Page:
3. affirm the right of every person to full and adequate access to justice;
  4. recognise the need for a judiciary that is impartial, independent and an equal arm of the government;
  5. recognise that the Federal Constitution embodies an agreement among the various communities;
  6. respect the Constitutional guarantees of equal protection for every person in a multi-racial, multi-religious Malaysia;
  7. seek to protect fundamental liberties for all;
  8. respect the freedom of thought, conscience, belief and religion of every person; and
  9. ensure that Malaysia does not become a theocratic state.”

The mission and objectives of Article 11 are not inconsistent with Islam. On the contrary, they go far in attempting to ensure that the core Islamic values of justice and righteousness are adhered to and applied. How is it Islamic to leave any person – muslim or otherwise – without recourse? How is it Islamic to apply the law tactically to deprive a person of legitimate rights of access to justice? Islam does not only offer justice and fairness to Muslims. It does not create a monopoly over these values for Muslims. Any suggestion to the contrary is an insult to the religion. Any application of the law to that end misrepresents Islam as a religion that enjoins unfairness, injustice and oppression.

Article 11 promotes the Constitution. In doing so, it accepts the Constitutional declaration that “Islam is the religion of the Federation” (Article 3(1)). It also accepts the Constitutional declaration that “all other religions may be practiced in peace and harmony” (Article 3(1)). There have been many lies about the coalition and its supposed efforts to reject Islam as the religion of Federation. I question the motives of those who have misrepresented the efforts of the coalition. I challenge them to prove that Article 11 has done what it is they say.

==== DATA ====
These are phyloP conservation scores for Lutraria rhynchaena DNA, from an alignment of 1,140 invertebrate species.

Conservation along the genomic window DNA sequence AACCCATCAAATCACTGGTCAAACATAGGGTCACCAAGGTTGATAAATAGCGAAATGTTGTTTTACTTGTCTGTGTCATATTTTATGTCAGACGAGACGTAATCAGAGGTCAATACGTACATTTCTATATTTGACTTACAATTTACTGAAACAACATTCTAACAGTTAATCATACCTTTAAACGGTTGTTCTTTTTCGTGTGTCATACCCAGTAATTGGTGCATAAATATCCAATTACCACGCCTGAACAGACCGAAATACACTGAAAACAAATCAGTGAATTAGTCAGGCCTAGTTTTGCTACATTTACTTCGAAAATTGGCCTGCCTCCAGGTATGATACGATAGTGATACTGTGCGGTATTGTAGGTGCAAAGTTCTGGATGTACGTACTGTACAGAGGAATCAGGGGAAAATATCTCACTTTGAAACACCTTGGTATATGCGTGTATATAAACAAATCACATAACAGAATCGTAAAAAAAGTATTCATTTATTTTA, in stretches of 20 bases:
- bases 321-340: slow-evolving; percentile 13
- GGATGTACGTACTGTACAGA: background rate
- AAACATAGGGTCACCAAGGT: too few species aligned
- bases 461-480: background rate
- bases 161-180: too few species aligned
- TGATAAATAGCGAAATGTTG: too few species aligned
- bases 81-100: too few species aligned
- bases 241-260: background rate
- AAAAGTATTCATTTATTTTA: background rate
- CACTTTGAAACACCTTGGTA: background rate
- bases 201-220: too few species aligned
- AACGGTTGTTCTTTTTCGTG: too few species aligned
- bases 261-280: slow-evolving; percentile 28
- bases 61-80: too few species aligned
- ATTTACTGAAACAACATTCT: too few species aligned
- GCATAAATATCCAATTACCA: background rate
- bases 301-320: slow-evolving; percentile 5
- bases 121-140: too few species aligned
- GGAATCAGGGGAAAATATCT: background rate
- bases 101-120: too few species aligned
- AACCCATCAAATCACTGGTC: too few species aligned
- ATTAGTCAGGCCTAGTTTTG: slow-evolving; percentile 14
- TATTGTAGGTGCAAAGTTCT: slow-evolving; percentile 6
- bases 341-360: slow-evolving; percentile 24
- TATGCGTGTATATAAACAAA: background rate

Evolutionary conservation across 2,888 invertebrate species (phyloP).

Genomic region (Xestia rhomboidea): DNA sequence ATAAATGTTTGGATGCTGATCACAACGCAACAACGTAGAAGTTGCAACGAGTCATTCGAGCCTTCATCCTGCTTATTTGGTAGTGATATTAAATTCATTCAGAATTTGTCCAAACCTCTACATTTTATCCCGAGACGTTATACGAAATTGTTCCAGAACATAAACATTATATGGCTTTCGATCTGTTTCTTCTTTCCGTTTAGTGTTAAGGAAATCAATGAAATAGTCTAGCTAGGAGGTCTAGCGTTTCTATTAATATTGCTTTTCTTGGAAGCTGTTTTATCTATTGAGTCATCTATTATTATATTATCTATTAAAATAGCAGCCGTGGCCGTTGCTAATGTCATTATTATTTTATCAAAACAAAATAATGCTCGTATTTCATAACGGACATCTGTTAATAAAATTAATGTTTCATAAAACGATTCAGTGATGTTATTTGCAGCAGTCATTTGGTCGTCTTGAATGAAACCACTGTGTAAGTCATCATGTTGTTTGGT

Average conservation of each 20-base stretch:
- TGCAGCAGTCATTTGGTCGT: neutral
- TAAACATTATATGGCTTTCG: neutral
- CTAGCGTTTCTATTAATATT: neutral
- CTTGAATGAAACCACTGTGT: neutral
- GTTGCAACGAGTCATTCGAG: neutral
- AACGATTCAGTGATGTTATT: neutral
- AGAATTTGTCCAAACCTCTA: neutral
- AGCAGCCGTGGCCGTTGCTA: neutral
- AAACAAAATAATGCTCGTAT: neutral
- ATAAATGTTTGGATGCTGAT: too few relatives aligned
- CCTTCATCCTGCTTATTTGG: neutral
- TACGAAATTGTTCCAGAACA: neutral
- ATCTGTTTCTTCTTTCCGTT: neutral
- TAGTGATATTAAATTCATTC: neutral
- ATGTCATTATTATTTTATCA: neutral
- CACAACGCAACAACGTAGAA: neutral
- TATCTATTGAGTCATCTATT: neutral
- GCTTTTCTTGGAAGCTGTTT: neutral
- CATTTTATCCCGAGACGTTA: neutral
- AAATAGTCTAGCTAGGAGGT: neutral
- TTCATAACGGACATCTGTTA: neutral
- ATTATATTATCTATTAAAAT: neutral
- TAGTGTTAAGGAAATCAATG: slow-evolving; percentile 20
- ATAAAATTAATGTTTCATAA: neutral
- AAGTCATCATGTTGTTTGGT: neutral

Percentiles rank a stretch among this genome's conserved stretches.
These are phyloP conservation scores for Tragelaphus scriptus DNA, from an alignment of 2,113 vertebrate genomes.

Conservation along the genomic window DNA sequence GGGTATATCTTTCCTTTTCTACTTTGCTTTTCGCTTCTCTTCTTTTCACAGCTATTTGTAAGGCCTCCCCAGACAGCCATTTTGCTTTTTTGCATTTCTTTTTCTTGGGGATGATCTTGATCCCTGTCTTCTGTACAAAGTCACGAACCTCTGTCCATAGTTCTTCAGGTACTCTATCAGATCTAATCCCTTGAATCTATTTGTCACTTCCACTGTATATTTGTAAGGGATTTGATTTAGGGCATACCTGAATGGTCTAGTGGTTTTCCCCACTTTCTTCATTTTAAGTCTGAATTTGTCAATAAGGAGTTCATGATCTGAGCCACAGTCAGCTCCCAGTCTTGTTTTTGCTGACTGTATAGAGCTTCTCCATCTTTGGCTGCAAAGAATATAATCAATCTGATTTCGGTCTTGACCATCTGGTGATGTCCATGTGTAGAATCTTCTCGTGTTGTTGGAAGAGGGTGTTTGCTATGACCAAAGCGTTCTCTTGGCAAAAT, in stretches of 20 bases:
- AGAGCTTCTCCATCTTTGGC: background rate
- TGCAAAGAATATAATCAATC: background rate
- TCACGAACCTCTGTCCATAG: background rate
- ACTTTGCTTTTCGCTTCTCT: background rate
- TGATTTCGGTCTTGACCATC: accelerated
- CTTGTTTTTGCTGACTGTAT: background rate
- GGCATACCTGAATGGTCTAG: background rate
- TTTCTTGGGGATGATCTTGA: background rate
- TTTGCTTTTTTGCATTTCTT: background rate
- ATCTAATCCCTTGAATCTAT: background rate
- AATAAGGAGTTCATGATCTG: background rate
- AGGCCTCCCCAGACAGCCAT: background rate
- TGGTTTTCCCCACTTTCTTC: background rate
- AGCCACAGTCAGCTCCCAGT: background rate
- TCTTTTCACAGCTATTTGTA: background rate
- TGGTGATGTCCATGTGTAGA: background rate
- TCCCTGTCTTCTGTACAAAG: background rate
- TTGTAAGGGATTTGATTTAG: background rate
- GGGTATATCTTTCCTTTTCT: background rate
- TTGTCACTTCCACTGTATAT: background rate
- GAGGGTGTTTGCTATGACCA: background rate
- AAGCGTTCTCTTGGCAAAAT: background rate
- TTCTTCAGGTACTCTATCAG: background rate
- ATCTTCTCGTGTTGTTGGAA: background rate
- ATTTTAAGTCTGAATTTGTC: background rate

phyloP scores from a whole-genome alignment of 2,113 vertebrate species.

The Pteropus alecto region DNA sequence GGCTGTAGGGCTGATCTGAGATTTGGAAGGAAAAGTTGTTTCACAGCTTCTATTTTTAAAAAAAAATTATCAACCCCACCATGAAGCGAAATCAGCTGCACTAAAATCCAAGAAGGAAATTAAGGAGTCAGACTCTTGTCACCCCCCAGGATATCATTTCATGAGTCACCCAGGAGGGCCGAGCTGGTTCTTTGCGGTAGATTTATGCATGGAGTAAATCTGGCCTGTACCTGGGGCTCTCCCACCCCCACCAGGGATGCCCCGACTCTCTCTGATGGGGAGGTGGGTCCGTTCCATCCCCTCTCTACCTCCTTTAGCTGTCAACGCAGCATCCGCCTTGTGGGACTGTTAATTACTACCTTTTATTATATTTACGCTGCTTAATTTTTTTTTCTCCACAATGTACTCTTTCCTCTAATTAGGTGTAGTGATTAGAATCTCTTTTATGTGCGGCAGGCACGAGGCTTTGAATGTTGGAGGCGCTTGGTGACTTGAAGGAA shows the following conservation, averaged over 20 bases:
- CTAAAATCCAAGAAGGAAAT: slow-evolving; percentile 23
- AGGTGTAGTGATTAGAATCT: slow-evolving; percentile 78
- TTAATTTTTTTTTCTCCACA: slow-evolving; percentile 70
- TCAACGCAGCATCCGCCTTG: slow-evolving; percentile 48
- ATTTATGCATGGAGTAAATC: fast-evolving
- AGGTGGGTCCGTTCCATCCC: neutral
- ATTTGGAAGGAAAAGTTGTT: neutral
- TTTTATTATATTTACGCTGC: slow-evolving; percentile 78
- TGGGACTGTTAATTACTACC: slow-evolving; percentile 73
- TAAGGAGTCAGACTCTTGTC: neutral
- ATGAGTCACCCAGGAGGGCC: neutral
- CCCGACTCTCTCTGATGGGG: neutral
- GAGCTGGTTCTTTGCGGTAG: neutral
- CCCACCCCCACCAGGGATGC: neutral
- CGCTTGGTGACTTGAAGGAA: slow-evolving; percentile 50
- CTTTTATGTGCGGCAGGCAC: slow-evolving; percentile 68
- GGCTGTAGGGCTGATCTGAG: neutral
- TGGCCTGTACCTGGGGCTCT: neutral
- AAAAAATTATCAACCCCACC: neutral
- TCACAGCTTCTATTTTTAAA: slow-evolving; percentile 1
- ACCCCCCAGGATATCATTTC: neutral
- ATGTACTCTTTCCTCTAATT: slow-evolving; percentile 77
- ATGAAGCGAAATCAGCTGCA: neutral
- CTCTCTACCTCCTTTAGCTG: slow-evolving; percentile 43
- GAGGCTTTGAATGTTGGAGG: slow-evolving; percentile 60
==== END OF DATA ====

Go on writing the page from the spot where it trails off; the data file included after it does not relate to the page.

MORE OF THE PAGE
It is the Constitution that protects us all, Muslims or otherwise. It is the Constitution that guarantees Muslims the freedom to be Muslims. It is the Constitution that guarantees a Malay Muslim the freedom to practice Islam in the way a Shafee Muslims would. It is the Constitution that allows a Malay Muslim to reject any compulsion to practice Islam other than as a Shafee. But if one accepts that along with the madzhab Shafee, there are other recognized schools of thought, or madzhabs, within the Sunni grouping of Muslims, we must also recognize that the Constitution equally protects the rights of Muslims to practice Islam in accordance with the principles declared by these other madzhabs. Muslims from the Indian sub-continent are more usually Hanafis.

Islam cherishes diversity. In our uniqueness as humans, diverse as we are, we celebrate the Creator. Islam is not monolithic. To attempt to define Islam in a limiting way is to attempt to limit God.